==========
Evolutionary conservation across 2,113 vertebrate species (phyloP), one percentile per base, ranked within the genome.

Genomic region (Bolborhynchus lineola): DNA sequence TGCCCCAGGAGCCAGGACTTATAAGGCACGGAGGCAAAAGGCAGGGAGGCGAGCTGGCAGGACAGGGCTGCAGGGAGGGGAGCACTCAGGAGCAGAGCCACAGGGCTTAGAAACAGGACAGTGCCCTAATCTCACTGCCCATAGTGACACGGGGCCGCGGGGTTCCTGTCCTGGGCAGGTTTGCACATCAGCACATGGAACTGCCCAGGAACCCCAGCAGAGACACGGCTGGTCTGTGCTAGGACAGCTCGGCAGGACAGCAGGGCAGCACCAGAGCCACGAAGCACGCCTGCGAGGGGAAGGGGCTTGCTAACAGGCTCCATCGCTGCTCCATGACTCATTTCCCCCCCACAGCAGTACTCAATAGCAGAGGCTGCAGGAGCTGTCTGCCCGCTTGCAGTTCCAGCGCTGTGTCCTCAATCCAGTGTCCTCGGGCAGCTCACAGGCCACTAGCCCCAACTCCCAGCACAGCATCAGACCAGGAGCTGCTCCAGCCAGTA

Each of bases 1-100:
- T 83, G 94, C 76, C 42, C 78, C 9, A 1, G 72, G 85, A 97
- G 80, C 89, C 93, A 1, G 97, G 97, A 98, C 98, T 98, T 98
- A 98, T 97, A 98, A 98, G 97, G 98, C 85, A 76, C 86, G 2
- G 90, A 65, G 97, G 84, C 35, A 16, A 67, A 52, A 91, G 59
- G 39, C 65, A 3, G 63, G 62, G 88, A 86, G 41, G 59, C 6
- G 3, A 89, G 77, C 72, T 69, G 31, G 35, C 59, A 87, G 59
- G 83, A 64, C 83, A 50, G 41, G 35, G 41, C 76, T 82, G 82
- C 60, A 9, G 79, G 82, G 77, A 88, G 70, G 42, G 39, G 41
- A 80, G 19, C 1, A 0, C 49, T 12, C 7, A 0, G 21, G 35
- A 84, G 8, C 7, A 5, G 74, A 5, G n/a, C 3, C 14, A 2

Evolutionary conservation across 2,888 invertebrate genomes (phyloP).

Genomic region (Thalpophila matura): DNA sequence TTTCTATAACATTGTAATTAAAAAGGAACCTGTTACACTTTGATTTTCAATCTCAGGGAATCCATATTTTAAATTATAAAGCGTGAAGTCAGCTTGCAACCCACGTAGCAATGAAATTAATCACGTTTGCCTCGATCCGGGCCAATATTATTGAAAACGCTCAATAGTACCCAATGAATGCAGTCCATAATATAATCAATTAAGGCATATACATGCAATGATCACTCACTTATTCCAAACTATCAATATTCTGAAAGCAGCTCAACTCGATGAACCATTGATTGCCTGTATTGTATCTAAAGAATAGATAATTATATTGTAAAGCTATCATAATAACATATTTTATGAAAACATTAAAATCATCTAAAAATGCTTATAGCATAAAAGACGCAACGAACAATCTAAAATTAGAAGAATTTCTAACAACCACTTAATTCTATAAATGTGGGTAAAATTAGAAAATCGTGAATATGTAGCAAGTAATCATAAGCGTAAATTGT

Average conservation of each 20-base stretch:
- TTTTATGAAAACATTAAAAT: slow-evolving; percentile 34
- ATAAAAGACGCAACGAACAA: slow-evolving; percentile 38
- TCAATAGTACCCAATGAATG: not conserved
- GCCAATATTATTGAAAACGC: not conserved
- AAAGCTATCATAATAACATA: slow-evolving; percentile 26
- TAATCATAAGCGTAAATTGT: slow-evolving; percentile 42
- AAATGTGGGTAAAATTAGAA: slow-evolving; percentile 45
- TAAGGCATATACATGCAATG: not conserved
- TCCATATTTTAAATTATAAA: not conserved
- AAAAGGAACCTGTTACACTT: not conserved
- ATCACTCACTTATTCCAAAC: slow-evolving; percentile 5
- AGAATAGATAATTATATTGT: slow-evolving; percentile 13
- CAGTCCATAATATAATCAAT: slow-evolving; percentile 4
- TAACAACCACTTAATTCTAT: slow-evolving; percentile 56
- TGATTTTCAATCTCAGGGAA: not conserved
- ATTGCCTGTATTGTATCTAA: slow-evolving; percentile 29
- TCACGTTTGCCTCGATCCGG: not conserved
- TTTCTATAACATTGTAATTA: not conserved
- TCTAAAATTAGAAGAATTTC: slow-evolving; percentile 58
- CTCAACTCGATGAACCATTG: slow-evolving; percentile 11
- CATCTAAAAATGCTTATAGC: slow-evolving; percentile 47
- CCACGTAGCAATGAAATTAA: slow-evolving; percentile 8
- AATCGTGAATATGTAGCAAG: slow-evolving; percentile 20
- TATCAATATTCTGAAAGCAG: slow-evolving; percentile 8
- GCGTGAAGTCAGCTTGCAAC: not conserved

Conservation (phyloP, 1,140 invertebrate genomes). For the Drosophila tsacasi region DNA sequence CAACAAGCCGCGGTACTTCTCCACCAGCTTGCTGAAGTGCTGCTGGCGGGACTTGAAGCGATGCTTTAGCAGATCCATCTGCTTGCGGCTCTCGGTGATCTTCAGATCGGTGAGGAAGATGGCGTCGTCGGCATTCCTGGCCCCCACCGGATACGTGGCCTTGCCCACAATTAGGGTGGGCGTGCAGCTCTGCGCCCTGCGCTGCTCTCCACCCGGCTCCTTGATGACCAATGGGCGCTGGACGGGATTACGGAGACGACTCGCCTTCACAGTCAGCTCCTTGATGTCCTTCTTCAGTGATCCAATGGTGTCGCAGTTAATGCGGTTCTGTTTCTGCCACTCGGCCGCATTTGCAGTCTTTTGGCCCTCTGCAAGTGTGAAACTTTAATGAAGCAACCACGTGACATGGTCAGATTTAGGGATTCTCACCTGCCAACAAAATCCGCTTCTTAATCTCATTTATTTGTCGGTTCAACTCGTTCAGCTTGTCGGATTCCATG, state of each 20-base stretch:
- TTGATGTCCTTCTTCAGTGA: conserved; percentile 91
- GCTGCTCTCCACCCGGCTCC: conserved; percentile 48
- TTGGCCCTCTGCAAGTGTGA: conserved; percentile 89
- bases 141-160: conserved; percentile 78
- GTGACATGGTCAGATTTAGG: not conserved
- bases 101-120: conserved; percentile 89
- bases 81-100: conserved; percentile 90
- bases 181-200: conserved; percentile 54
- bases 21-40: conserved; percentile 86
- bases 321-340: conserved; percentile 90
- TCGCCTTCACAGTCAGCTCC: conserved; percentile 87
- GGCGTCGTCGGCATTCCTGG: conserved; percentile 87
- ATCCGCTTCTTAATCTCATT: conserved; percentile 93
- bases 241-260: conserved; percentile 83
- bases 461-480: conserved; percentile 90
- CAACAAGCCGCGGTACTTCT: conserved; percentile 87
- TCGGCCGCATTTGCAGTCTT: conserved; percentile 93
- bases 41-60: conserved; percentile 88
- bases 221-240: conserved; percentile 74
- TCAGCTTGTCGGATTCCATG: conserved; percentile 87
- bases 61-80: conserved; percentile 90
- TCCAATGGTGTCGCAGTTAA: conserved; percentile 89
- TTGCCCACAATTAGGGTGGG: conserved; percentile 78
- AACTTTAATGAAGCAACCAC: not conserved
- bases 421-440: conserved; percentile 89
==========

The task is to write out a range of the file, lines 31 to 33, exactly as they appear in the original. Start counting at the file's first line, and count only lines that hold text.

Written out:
- TGATTTTCAATCTCAGGGAA: not conserved
- ATTGCCTGTATTGTATCTAA: slow-evolving; percentile 29
- TCACGTTTGCCTCGATCCGG: not conserved